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Showing: 61-70 results of 355

Chapter I. The Birth Of Pennsylvania In 1661, the year after Charles II was restored to the throne of England, William Penn was a seventeen-year-old student at Christ Church, Oxford. His father, a distinguished admiral in high favor at Court, had abandoned his erstwhile friends and had aided in restoring King Charlie to his own again. Young William was associating with the sons of the aristocracy and was receiving an education which would fit... more...

I WHAT IS THE PROMISE OF AMERICAN LIFE? The average American is nothing if not patriotic. "The Americans are filled," says Mr. Emil Reich in his "Success among the Nations," "with such an implicit and absolute confidence in their Union and in their future success that any remark other than laudatory is inacceptable to the majority of them. We have had many opportunities of hearing public speakers in America cast doubts upon the very existence... more...

CHAPTER I. The Man Who Caught The Vision Inland America, at the birth of the Republic, was as great a mystery to the average dweller on the Atlantic seaboard as the elephant was to the blind men of Hindustan. The reports of those who had penetrated this wilderness—of those who had seen the barren ranges of the Alleghanies, the fertile uplands of the Unakas, the luxuriant blue-grass regions, the rich bottom lands of the Ohio and... more...

Chapter I. The Frontier In History The frontier! There is no word in the English language more stirring, more intimate, or more beloved. It has in it all the elan of the old French phrase, En avant! It carries all of the old Saxon command, Forward!! It means all that America ever meant. It means the old hope of a real personal liberty, and yet a real human advance in character and achievement. To a genuine American it is the dearest word in all... more...

CHAPTER I MONTCALM IN FRANCE 1712-1756 'War is the grave of the Montcalms.' No one can tell how old this famous saying is. Perhaps it is as old as France herself. Certainly there never was a time when the men of the great family of Montcalm-Gozon were not ready to fight for their king and country; and so Montcalm, like Wolfe, was a soldier born. Even in the Crusades his ancestors were famous all over Europe. When the Christians of those brave... more...


The Organization of the Congregation in the Early Lutheran Churches in America. The Lutheran Church in this country has had an opportunity, as never before in its history, to determine for itself the whole form of its organization, uncontrolled by any external forces. In the old world the intimate and organic union of the church with the State left little liberty in this respect. When, therefore, the early Lutheran immigrants in this country... more...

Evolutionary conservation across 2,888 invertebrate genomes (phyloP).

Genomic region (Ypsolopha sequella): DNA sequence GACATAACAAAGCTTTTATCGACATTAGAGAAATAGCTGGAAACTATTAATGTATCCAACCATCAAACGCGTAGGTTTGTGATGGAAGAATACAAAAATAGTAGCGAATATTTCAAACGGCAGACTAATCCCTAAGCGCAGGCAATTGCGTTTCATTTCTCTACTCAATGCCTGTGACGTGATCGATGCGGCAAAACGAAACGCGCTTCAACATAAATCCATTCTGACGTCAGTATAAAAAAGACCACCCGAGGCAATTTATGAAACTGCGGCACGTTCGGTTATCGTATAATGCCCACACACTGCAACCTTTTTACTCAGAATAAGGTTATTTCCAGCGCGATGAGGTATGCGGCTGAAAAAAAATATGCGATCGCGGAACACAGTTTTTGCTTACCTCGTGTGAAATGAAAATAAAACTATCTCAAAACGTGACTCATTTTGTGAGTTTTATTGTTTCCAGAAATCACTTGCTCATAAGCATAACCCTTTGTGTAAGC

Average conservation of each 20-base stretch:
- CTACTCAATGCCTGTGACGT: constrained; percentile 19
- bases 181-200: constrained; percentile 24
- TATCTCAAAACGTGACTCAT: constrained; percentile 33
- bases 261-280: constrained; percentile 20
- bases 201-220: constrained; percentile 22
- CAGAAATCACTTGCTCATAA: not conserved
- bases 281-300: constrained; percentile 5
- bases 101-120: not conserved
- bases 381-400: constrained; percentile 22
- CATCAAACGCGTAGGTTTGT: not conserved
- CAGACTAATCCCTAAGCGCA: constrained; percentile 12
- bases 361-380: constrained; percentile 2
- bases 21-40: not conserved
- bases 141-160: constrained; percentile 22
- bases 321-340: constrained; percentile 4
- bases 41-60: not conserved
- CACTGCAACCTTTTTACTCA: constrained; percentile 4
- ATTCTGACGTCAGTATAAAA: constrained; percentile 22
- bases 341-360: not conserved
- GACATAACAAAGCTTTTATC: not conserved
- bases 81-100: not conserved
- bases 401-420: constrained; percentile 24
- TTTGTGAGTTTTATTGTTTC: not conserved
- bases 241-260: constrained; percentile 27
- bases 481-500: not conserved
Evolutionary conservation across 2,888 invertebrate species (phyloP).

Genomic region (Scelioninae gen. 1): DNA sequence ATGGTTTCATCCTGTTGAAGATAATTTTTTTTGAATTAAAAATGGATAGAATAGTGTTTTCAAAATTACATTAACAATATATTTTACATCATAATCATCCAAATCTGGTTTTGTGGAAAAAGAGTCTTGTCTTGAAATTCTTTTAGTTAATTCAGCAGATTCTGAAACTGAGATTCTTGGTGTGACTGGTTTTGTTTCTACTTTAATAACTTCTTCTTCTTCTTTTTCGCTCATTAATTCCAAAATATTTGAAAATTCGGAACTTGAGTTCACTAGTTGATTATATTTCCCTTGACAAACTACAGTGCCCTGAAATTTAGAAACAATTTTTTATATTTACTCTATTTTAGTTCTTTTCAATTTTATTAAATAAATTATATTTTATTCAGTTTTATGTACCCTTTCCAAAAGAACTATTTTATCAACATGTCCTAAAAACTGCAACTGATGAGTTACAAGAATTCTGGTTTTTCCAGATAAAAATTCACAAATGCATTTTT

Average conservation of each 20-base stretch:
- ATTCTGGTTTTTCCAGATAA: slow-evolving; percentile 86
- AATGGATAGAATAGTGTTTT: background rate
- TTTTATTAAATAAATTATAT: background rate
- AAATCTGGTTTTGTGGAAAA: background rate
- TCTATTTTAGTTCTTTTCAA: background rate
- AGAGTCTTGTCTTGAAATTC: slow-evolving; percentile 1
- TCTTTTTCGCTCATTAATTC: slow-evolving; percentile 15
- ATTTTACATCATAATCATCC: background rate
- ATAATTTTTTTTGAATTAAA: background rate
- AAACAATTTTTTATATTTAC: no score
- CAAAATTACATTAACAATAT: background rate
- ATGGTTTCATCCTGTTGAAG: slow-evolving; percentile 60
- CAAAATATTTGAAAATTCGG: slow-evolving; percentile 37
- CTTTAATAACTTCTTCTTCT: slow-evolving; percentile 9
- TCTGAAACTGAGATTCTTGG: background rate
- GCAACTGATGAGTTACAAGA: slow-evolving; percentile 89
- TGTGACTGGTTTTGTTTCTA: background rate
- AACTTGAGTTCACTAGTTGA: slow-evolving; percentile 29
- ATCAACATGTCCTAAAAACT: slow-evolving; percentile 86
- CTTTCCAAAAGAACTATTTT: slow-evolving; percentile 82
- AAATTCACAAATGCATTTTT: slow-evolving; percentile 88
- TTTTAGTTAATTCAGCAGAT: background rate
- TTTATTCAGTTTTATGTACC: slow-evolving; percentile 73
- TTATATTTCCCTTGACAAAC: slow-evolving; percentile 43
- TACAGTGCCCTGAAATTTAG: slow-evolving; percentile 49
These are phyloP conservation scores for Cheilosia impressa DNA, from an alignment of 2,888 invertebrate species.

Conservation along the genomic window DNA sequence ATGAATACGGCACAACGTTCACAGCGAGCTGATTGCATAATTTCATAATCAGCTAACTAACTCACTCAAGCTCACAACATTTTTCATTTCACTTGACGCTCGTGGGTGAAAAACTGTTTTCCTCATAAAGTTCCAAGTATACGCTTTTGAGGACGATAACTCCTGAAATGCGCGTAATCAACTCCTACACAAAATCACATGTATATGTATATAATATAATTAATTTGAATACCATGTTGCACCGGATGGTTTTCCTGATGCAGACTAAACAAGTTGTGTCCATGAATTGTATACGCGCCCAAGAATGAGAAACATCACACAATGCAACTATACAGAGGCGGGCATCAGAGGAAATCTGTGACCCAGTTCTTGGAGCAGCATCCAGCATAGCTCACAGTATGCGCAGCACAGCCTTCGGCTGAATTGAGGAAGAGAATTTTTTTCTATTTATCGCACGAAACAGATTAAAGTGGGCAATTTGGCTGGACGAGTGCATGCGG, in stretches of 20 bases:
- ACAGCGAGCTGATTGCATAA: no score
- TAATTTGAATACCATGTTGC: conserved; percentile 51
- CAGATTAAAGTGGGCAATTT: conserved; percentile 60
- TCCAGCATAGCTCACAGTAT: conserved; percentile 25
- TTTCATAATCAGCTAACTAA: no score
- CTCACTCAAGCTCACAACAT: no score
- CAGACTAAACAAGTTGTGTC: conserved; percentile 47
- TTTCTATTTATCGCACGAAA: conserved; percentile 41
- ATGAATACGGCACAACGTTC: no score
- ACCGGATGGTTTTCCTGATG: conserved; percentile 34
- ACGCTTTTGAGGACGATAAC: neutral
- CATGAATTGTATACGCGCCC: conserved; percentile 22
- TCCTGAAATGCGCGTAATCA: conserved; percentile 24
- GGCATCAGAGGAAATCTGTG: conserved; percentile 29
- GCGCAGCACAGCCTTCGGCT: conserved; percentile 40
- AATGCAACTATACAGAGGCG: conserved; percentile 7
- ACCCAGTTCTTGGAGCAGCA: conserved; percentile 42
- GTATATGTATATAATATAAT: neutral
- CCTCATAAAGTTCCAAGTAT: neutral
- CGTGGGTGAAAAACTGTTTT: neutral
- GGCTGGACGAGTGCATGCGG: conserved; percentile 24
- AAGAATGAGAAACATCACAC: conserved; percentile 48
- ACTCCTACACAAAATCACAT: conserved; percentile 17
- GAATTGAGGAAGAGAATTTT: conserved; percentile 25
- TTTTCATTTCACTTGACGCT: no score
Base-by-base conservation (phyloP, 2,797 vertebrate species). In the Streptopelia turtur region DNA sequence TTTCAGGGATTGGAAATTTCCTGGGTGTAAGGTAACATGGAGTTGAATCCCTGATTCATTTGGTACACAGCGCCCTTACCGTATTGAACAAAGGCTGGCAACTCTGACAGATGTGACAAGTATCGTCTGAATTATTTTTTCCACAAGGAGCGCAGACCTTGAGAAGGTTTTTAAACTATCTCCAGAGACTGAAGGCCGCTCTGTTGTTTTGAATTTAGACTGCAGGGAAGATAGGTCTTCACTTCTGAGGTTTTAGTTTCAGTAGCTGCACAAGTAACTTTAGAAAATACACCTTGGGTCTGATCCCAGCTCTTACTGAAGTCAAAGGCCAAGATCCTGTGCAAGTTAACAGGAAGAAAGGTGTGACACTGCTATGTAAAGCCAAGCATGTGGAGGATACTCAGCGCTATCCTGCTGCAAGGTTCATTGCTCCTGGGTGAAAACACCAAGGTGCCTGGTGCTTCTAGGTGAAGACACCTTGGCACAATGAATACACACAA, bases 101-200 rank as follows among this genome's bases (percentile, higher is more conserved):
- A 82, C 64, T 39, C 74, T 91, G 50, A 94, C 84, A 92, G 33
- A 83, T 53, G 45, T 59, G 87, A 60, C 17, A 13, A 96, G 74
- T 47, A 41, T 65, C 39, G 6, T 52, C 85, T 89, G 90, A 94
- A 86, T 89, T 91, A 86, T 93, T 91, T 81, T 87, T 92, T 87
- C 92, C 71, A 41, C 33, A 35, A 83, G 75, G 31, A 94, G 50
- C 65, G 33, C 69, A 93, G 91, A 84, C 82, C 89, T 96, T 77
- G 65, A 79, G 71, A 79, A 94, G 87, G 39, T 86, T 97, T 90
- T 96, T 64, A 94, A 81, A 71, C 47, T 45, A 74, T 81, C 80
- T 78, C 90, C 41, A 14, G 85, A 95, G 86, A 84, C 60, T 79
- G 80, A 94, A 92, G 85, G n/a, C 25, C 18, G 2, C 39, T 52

PREFACE. As we look into the open fire for our fancies, so we are apt to study the dim past for the wonderful and sublime, forgetful of the fact that the present is a constant romance, and that the happenings of to-day which we count of little importance are sure to startle somebody in the future, and engage the pen of the historian, philosopher, and poet. Accustomed as we are to think of the vast steppes of Russia and Siberia as alike strange... more...

Chapter I. Pontiac's Conspiracy The fall of Montreal, on September 8, 1760, while the plains about the city were still dotted with the white tents of the victorious English and colonial troops, was indeed an event of the deepest consequence to America and to the world. By the articles of capitulation which were signed by the Marquis de Vaudreuil, Governor of New France, Canada and all its dependencies westward to the Mississippi passed to the... more...

CHAPTER I. COLONIAL ADVENTURERS IN LITTLE SHIPS The story of American ships and sailors is an epic of blue water which seems singularly remote, almost unreal, to the later generations. A people with a native genius for seafaring won and held a brilliant supremacy through two centuries and then forsook this heritage of theirs. The period of achievement was no more extraordinary than was its swift declension. A maritime race whose topsails flecked... more...

The Hudson Valley, above all other places in this country, combines historic and romantic interest with the beauties of nature. It is one hundred and fifty miles crowded with the splendors of mountain and forest and river, and replete with incident and legend. To quote George William Curtis: "Its morning and evening reaches are like the lakes of a dream." Everyone who visits New York comes or goes, if possible, by the river route. Few know much... more...